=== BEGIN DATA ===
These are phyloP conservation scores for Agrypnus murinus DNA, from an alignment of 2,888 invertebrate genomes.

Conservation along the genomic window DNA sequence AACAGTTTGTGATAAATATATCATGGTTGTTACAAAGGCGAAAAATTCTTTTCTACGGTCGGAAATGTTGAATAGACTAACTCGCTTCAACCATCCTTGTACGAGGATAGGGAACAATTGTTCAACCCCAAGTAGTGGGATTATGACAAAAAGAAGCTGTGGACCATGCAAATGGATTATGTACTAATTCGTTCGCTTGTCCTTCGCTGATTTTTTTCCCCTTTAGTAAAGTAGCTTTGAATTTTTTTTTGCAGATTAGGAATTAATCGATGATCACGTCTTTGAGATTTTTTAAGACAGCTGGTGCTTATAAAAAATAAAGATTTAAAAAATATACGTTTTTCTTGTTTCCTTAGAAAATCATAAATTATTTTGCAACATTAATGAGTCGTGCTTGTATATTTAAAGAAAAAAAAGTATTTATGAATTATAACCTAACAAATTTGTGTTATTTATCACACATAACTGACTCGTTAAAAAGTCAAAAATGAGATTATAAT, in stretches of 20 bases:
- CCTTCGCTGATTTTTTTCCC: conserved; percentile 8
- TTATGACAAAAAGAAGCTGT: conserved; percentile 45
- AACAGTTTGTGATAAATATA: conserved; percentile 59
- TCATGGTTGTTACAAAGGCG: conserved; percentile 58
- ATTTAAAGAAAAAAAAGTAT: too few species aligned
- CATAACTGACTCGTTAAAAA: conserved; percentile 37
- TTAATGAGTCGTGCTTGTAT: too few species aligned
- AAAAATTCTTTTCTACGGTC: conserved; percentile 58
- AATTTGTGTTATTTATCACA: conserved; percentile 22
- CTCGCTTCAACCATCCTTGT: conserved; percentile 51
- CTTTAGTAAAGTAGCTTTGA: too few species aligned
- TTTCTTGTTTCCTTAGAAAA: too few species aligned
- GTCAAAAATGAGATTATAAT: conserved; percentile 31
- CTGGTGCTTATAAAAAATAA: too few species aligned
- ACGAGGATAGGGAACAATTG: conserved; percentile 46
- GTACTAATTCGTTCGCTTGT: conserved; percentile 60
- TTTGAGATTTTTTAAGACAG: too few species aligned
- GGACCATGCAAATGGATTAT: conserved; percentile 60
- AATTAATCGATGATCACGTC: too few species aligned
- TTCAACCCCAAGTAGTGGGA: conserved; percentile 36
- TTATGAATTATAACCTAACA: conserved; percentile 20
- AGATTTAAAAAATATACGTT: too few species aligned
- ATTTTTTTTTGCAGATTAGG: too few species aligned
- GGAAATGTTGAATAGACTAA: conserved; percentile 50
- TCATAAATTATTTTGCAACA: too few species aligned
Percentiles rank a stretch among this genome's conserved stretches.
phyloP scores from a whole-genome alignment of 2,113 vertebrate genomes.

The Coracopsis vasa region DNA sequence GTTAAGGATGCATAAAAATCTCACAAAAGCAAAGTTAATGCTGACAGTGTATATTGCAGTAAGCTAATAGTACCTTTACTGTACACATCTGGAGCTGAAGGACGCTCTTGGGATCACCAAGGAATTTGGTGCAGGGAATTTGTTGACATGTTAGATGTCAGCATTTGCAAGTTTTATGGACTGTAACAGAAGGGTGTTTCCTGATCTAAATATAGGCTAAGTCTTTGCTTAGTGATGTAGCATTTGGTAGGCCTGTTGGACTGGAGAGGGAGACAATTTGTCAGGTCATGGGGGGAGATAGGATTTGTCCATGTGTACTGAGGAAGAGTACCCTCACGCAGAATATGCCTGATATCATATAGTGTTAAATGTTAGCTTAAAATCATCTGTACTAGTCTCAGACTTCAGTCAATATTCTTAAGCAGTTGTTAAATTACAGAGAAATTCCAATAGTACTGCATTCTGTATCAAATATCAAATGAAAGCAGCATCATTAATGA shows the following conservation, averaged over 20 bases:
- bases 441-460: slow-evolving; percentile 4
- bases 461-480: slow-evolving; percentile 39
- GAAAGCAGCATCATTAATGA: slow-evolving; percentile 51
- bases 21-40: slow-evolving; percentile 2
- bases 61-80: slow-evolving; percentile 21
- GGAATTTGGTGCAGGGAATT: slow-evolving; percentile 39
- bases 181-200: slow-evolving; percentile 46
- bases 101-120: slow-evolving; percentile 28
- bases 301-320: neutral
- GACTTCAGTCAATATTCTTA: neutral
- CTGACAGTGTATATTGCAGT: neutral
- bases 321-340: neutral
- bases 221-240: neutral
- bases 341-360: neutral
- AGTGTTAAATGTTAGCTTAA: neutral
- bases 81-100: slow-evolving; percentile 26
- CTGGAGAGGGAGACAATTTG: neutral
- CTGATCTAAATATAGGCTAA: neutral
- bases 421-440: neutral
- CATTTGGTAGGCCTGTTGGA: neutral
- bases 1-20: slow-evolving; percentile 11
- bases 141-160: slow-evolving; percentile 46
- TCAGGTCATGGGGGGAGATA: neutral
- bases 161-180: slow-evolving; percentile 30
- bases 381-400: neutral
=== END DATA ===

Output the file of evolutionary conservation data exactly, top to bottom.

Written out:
These are phyloP conservation scores for Agrypnus murinus DNA, from an alignment of 2,888 invertebrate genomes.

Conservation along the genomic window DNA sequence AACAGTTTGTGATAAATATATCATGGTTGTTACAAAGGCGAAAAATTCTTTTCTACGGTCGGAAATGTTGAATAGACTAACTCGCTTCAACCATCCTTGTACGAGGATAGGGAACAATTGTTCAACCCCAAGTAGTGGGATTATGACAAAAAGAAGCTGTGGACCATGCAAATGGATTATGTACTAATTCGTTCGCTTGTCCTTCGCTGATTTTTTTCCCCTTTAGTAAAGTAGCTTTGAATTTTTTTTTGCAGATTAGGAATTAATCGATGATCACGTCTTTGAGATTTTTTAAGACAGCTGGTGCTTATAAAAAATAAAGATTTAAAAAATATACGTTTTTCTTGTTTCCTTAGAAAATCATAAATTATTTTGCAACATTAATGAGTCGTGCTTGTATATTTAAAGAAAAAAAAGTATTTATGAATTATAACCTAACAAATTTGTGTTATTTATCACACATAACTGACTCGTTAAAAAGTCAAAAATGAGATTATAAT, in stretches of 20 bases:
- CCTTCGCTGATTTTTTTCCC: conserved; percentile 8
- TTATGACAAAAAGAAGCTGT: conserved; percentile 45
- AACAGTTTGTGATAAATATA: conserved; percentile 59
- TCATGGTTGTTACAAAGGCG: conserved; percentile 58
- ATTTAAAGAAAAAAAAGTAT: too few species aligned
- CATAACTGACTCGTTAAAAA: conserved; percentile 37
- TTAATGAGTCGTGCTTGTAT: too few species aligned
- AAAAATTCTTTTCTACGGTC: conserved; percentile 58
- AATTTGTGTTATTTATCACA: conserved; percentile 22
- CTCGCTTCAACCATCCTTGT: conserved; percentile 51
- CTTTAGTAAAGTAGCTTTGA: too few species aligned
- TTTCTTGTTTCCTTAGAAAA: too few species aligned
- GTCAAAAATGAGATTATAAT: conserved; percentile 31
- CTGGTGCTTATAAAAAATAA: too few species aligned
- ACGAGGATAGGGAACAATTG: conserved; percentile 46
- GTACTAATTCGTTCGCTTGT: conserved; percentile 60
- TTTGAGATTTTTTAAGACAG: too few species aligned
- GGACCATGCAAATGGATTAT: conserved; percentile 60
- AATTAATCGATGATCACGTC: too few species aligned
- TTCAACCCCAAGTAGTGGGA: conserved; percentile 36
- TTATGAATTATAACCTAACA: conserved; percentile 20
- AGATTTAAAAAATATACGTT: too few species aligned
- ATTTTTTTTTGCAGATTAGG: too few species aligned
- GGAAATGTTGAATAGACTAA: conserved; percentile 50
- TCATAAATTATTTTGCAACA: too few species aligned
Percentiles rank a stretch among this genome's conserved stretches.
phyloP scores from a whole-genome alignment of 2,113 vertebrate genomes.

The Coracopsis vasa region DNA sequence GTTAAGGATGCATAAAAATCTCACAAAAGCAAAGTTAATGCTGACAGTGTATATTGCAGTAAGCTAATAGTACCTTTACTGTACACATCTGGAGCTGAAGGACGCTCTTGGGATCACCAAGGAATTTGGTGCAGGGAATTTGTTGACATGTTAGATGTCAGCATTTGCAAGTTTTATGGACTGTAACAGAAGGGTGTTTCCTGATCTAAATATAGGCTAAGTCTTTGCTTAGTGATGTAGCATTTGGTAGGCCTGTTGGACTGGAGAGGGAGACAATTTGTCAGGTCATGGGGGGAGATAGGATTTGTCCATGTGTACTGAGGAAGAGTACCCTCACGCAGAATATGCCTGATATCATATAGTGTTAAATGTTAGCTTAAAATCATCTGTACTAGTCTCAGACTTCAGTCAATATTCTTAAGCAGTTGTTAAATTACAGAGAAATTCCAATAGTACTGCATTCTGTATCAAATATCAAATGAAAGCAGCATCATTAATGA shows the following conservation, averaged over 20 bases:
- bases 441-460: slow-evolving; percentile 4
- bases 461-480: slow-evolving; percentile 39
- GAAAGCAGCATCATTAATGA: slow-evolving; percentile 51
- bases 21-40: slow-evolving; percentile 2
- bases 61-80: slow-evolving; percentile 21
- GGAATTTGGTGCAGGGAATT: slow-evolving; percentile 39
- bases 181-200: slow-evolving; percentile 46
- bases 101-120: slow-evolving; percentile 28
- bases 301-320: neutral
- GACTTCAGTCAATATTCTTA: neutral
- CTGACAGTGTATATTGCAGT: neutral
- bases 321-340: neutral
- bases 221-240: neutral
- bases 341-360: neutral
- AGTGTTAAATGTTAGCTTAA: neutral
- bases 81-100: slow-evolving; percentile 26
- CTGGAGAGGGAGACAATTTG: neutral
- CTGATCTAAATATAGGCTAA: neutral
- bases 421-440: neutral
- CATTTGGTAGGCCTGTTGGA: neutral
- bases 1-20: slow-evolving; percentile 11
- bases 141-160: slow-evolving; percentile 46
- TCAGGTCATGGGGGGAGATA: neutral
- bases 161-180: slow-evolving; percentile 30
- bases 381-400: neutral